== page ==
Dawson mine worker killed by exploding tyre
A worker at Anglo American’s Dawson coal mine in central Queensland was killed and another injured by an exploding mine truck tyre in the early hours of February 16.
Paramedics treated a 21-year-old man with suspected shoulder and chest fractures after being called to the mine in the lower Bowen Basin near the town of Moura at 4.50am, according to a statement by the Queensland Ambulance Service.
"He was taken by road to Theodore to be met by the CQ Rescue helicopter — it is not known at this stage which hospital he will be flown to," the statement said.
More details are coming through as police make their way to the remote scene. Statements are expected shortly from the police, Anglo American and contractor Leighton Holdings.
This is the third such incident in the past five years: Wayne Robert MacDonald was killed by an exploding prime mover tyre at Anglo American’s Foxleigh Mine on December 18, 2010, after some confusion over the correct tyre pressure; and in 2011 three workers at BHP Billiton's Peak Downs open-cut coal mine were injured when a tyre on a water truck burst.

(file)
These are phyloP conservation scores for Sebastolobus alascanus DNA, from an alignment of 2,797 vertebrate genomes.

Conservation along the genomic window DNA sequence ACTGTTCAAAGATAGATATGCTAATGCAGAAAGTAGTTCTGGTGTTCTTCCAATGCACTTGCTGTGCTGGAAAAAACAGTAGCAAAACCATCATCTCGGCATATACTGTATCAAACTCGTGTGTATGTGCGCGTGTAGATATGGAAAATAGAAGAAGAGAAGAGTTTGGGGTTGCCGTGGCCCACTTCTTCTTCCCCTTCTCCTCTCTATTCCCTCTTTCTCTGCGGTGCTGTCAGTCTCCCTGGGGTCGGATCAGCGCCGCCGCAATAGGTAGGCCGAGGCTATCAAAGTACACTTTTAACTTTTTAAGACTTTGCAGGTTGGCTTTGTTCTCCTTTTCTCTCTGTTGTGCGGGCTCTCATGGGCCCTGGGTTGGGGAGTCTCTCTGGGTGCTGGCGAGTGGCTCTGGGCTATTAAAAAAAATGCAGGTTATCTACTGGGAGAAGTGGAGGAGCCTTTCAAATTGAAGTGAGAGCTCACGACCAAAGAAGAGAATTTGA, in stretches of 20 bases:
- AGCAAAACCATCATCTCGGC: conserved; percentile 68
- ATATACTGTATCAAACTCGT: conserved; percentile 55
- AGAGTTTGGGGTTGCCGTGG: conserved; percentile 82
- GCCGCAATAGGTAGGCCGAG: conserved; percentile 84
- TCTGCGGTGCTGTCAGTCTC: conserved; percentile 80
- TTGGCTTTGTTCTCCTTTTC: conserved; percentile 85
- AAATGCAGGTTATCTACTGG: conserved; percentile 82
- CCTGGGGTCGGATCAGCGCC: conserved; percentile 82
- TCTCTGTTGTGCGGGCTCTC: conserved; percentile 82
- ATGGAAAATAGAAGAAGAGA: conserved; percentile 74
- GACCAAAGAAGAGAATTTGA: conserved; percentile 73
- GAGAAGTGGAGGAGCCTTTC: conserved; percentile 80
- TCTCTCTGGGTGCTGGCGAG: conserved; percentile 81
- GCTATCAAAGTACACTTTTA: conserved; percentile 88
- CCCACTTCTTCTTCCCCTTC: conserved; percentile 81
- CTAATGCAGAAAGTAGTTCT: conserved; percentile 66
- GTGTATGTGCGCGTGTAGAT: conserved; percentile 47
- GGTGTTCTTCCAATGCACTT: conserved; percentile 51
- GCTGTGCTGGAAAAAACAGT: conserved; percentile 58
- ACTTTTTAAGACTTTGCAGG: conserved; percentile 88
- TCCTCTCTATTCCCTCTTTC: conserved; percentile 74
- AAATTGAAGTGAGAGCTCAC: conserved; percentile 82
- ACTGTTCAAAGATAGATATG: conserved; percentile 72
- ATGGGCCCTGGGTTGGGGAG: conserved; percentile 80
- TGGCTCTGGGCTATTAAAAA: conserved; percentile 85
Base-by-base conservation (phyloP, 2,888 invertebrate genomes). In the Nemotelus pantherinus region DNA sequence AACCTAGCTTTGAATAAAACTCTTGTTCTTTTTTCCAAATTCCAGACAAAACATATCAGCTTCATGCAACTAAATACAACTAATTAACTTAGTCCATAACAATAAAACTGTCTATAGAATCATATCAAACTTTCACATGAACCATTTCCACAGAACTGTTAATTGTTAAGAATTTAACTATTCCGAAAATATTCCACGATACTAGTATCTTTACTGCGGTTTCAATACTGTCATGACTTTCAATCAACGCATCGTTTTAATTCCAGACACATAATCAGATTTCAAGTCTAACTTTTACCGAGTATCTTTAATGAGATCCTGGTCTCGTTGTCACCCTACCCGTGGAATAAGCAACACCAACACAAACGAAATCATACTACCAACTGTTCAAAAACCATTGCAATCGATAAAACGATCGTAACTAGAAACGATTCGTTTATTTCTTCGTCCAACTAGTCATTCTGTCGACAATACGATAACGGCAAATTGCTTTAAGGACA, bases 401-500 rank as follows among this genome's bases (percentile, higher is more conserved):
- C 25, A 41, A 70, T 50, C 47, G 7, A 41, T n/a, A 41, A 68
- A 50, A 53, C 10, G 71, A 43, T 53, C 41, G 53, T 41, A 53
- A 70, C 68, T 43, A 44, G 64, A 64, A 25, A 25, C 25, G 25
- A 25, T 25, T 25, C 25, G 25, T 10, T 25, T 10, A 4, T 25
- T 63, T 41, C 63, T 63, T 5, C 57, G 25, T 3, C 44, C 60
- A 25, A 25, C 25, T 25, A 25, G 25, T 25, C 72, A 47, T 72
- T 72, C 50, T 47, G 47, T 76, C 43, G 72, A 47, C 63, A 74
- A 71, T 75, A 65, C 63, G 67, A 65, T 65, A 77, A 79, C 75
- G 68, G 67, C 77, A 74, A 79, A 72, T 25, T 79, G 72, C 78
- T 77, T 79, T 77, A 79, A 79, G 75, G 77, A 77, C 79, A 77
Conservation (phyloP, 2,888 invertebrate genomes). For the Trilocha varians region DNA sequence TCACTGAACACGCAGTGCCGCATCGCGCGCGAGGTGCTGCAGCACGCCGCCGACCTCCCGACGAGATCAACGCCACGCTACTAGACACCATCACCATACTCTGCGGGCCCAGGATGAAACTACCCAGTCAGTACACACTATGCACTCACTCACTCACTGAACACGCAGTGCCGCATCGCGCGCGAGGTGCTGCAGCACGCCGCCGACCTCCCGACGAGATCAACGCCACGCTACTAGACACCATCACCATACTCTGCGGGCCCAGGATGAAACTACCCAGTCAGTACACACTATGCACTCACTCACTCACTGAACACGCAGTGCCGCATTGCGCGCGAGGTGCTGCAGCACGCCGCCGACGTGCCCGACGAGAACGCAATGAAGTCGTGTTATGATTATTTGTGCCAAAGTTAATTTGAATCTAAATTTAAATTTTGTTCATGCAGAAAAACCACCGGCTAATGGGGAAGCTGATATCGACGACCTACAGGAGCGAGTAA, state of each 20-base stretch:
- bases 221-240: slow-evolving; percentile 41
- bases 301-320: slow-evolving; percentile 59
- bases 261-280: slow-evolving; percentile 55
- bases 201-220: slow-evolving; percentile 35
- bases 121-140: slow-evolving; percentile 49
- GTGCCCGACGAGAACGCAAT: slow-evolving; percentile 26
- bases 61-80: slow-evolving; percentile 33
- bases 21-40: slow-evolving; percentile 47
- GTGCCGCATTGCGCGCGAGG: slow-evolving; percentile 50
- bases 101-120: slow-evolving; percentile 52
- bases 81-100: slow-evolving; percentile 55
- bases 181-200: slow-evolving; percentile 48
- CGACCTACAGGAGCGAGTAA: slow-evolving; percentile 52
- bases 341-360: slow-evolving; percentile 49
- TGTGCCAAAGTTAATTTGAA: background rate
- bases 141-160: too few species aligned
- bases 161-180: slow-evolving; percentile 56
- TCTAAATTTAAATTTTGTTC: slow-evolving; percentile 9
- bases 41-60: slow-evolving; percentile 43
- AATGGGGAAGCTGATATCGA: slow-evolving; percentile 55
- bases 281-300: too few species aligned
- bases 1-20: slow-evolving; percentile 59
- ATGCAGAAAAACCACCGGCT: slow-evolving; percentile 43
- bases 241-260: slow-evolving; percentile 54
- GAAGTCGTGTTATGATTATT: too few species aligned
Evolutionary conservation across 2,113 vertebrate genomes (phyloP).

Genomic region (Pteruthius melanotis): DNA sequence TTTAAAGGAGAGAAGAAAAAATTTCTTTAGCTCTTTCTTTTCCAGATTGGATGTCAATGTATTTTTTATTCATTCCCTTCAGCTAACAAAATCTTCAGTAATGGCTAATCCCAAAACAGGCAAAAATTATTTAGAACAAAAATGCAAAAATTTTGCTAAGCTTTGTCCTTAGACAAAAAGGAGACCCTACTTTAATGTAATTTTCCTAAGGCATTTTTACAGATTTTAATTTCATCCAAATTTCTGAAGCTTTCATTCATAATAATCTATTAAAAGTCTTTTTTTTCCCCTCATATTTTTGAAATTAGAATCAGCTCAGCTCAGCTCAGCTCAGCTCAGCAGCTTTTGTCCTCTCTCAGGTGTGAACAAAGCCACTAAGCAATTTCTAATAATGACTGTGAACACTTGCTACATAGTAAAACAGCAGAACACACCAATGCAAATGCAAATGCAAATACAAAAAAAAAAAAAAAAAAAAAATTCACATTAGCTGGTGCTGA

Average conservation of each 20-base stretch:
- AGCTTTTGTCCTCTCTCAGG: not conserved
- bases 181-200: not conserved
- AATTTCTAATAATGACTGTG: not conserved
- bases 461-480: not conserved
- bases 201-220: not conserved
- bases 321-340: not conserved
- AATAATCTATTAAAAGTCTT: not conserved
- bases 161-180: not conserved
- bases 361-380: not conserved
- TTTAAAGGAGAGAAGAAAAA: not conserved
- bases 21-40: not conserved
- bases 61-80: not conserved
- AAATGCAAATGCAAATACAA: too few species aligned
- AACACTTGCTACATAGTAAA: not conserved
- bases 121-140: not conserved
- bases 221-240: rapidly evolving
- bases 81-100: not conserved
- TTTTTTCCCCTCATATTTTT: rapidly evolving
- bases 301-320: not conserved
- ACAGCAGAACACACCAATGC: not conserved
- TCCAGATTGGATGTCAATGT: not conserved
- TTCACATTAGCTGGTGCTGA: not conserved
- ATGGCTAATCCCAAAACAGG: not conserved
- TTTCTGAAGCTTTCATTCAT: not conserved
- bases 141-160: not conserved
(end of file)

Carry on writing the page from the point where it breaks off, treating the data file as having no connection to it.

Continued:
The news comes just three days after Anglo American announced it would be selling its 51 percent stake in the Dawson mine and its 70 percent stake in the Foxleigh mine near Middlemount, also in the Bowen Basin.
The sale of these two open-cut coal mines is in addition to the already announced sales of Callide mine in Queensland and Dartbrook mine in New South Wales, the company said in a statement, "bringing the total sale portfolio to an annual 12.2 million tonnes of export production and 8.4 million tonnes of domestic production, and a combined resource base of over 2 billion tonnes".
Anglo American coal business CEO Seamus French says the four assets included in the sale package "represent an impressive resource base of high quality export coal, a long history of benchmark operational performance and good infrastructure access".
He says the company is streamlining its coal portfolio to focus capital on its priority assets, and these two mines no longer fit in to Anglo’s coal business portfolios in Australia and globally.
"While we are exploring a sale, we will be disciplined in our approach and if offers we receive are below what we consider fair value, we will not sell these assets; these are good assets," French says. "In the meantime, it will be business as usual for the operations."
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